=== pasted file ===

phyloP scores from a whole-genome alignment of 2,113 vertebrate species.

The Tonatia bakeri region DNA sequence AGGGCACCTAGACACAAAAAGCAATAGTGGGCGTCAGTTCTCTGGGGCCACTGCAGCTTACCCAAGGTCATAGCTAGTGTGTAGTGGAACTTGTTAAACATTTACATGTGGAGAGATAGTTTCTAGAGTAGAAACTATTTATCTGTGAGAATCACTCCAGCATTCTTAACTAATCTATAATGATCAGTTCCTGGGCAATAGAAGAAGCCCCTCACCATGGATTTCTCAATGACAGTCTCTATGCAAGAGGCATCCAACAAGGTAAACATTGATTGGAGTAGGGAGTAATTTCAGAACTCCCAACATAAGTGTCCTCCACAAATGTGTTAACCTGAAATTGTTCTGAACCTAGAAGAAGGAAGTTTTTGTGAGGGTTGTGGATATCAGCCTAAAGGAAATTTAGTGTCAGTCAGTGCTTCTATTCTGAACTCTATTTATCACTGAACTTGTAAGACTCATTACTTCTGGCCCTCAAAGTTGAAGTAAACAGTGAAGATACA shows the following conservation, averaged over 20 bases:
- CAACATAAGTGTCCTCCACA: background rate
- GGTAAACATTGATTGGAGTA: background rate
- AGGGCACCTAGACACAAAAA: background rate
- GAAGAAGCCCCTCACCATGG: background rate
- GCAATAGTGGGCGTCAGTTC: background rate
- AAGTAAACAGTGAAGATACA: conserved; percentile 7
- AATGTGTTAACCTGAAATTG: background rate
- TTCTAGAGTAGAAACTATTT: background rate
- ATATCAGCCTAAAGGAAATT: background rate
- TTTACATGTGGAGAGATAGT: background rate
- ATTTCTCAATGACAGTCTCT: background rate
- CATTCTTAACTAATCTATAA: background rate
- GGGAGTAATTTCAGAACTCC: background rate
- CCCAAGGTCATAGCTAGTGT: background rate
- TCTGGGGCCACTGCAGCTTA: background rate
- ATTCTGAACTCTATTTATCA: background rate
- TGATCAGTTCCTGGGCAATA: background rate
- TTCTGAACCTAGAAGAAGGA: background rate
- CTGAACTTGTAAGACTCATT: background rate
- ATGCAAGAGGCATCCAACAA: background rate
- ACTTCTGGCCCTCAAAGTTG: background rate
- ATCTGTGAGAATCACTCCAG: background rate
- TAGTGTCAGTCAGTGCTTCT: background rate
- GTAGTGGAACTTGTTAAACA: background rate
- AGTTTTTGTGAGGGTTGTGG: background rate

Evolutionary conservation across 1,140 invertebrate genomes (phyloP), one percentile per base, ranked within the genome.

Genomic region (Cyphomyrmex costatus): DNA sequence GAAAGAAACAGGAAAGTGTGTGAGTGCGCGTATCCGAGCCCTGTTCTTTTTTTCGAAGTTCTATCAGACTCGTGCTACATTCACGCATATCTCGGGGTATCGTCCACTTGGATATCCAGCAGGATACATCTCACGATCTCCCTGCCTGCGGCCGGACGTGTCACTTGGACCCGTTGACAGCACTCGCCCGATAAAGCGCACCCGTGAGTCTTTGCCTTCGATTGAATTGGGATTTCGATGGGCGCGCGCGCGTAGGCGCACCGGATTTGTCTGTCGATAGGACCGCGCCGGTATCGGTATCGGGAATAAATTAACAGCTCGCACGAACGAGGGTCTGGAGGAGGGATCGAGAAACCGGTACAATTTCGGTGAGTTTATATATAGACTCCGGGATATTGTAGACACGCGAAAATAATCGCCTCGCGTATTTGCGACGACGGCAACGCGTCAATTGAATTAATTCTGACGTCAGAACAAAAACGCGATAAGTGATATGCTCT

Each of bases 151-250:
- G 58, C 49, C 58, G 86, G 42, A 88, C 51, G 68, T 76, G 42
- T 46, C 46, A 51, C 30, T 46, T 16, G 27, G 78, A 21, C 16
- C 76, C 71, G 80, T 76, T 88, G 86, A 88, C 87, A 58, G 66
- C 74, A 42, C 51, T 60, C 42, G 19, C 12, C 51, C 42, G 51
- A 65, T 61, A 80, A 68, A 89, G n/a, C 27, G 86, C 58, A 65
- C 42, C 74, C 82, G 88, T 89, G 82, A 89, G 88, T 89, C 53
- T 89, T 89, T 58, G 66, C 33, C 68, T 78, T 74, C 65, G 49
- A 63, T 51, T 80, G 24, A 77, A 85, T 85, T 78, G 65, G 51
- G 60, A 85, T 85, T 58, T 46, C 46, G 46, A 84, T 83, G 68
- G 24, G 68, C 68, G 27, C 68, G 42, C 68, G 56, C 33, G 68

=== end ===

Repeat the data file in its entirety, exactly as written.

phyloP scores from a whole-genome alignment of 2,113 vertebrate species.

The Tonatia bakeri region DNA sequence AGGGCACCTAGACACAAAAAGCAATAGTGGGCGTCAGTTCTCTGGGGCCACTGCAGCTTACCCAAGGTCATAGCTAGTGTGTAGTGGAACTTGTTAAACATTTACATGTGGAGAGATAGTTTCTAGAGTAGAAACTATTTATCTGTGAGAATCACTCCAGCATTCTTAACTAATCTATAATGATCAGTTCCTGGGCAATAGAAGAAGCCCCTCACCATGGATTTCTCAATGACAGTCTCTATGCAAGAGGCATCCAACAAGGTAAACATTGATTGGAGTAGGGAGTAATTTCAGAACTCCCAACATAAGTGTCCTCCACAAATGTGTTAACCTGAAATTGTTCTGAACCTAGAAGAAGGAAGTTTTTGTGAGGGTTGTGGATATCAGCCTAAAGGAAATTTAGTGTCAGTCAGTGCTTCTATTCTGAACTCTATTTATCACTGAACTTGTAAGACTCATTACTTCTGGCCCTCAAAGTTGAAGTAAACAGTGAAGATACA shows the following conservation, averaged over 20 bases:
- CAACATAAGTGTCCTCCACA: background rate
- GGTAAACATTGATTGGAGTA: background rate
- AGGGCACCTAGACACAAAAA: background rate
- GAAGAAGCCCCTCACCATGG: background rate
- GCAATAGTGGGCGTCAGTTC: background rate
- AAGTAAACAGTGAAGATACA: conserved; percentile 7
- AATGTGTTAACCTGAAATTG: background rate
- TTCTAGAGTAGAAACTATTT: background rate
- ATATCAGCCTAAAGGAAATT: background rate
- TTTACATGTGGAGAGATAGT: background rate
- ATTTCTCAATGACAGTCTCT: background rate
- CATTCTTAACTAATCTATAA: background rate
- GGGAGTAATTTCAGAACTCC: background rate
- CCCAAGGTCATAGCTAGTGT: background rate
- TCTGGGGCCACTGCAGCTTA: background rate
- ATTCTGAACTCTATTTATCA: background rate
- TGATCAGTTCCTGGGCAATA: background rate
- TTCTGAACCTAGAAGAAGGA: background rate
- CTGAACTTGTAAGACTCATT: background rate
- ATGCAAGAGGCATCCAACAA: background rate
- ACTTCTGGCCCTCAAAGTTG: background rate
- ATCTGTGAGAATCACTCCAG: background rate
- TAGTGTCAGTCAGTGCTTCT: background rate
- GTAGTGGAACTTGTTAAACA: background rate
- AGTTTTTGTGAGGGTTGTGG: background rate

Evolutionary conservation across 1,140 invertebrate genomes (phyloP), one percentile per base, ranked within the genome.

Genomic region (Cyphomyrmex costatus): DNA sequence GAAAGAAACAGGAAAGTGTGTGAGTGCGCGTATCCGAGCCCTGTTCTTTTTTTCGAAGTTCTATCAGACTCGTGCTACATTCACGCATATCTCGGGGTATCGTCCACTTGGATATCCAGCAGGATACATCTCACGATCTCCCTGCCTGCGGCCGGACGTGTCACTTGGACCCGTTGACAGCACTCGCCCGATAAAGCGCACCCGTGAGTCTTTGCCTTCGATTGAATTGGGATTTCGATGGGCGCGCGCGCGTAGGCGCACCGGATTTGTCTGTCGATAGGACCGCGCCGGTATCGGTATCGGGAATAAATTAACAGCTCGCACGAACGAGGGTCTGGAGGAGGGATCGAGAAACCGGTACAATTTCGGTGAGTTTATATATAGACTCCGGGATATTGTAGACACGCGAAAATAATCGCCTCGCGTATTTGCGACGACGGCAACGCGTCAATTGAATTAATTCTGACGTCAGAACAAAAACGCGATAAGTGATATGCTCT

Each of bases 151-250:
- G 58, C 49, C 58, G 86, G 42, A 88, C 51, G 68, T 76, G 42
- T 46, C 46, A 51, C 30, T 46, T 16, G 27, G 78, A 21, C 16
- C 76, C 71, G 80, T 76, T 88, G 86, A 88, C 87, A 58, G 66
- C 74, A 42, C 51, T 60, C 42, G 19, C 12, C 51, C 42, G 51
- A 65, T 61, A 80, A 68, A 89, G n/a, C 27, G 86, C 58, A 65
- C 42, C 74, C 82, G 88, T 89, G 82, A 89, G 88, T 89, C 53
- T 89, T 89, T 58, G 66, C 33, C 68, T 78, T 74, C 65, G 49
- A 63, T 51, T 80, G 24, A 77, A 85, T 85, T 78, G 65, G 51
- G 60, A 85, T 85, T 58, T 46, C 46, G 46, A 84, T 83, G 68
- G 24, G 68, C 68, G 27, C 68, G 42, C 68, G 56, C 33, G 68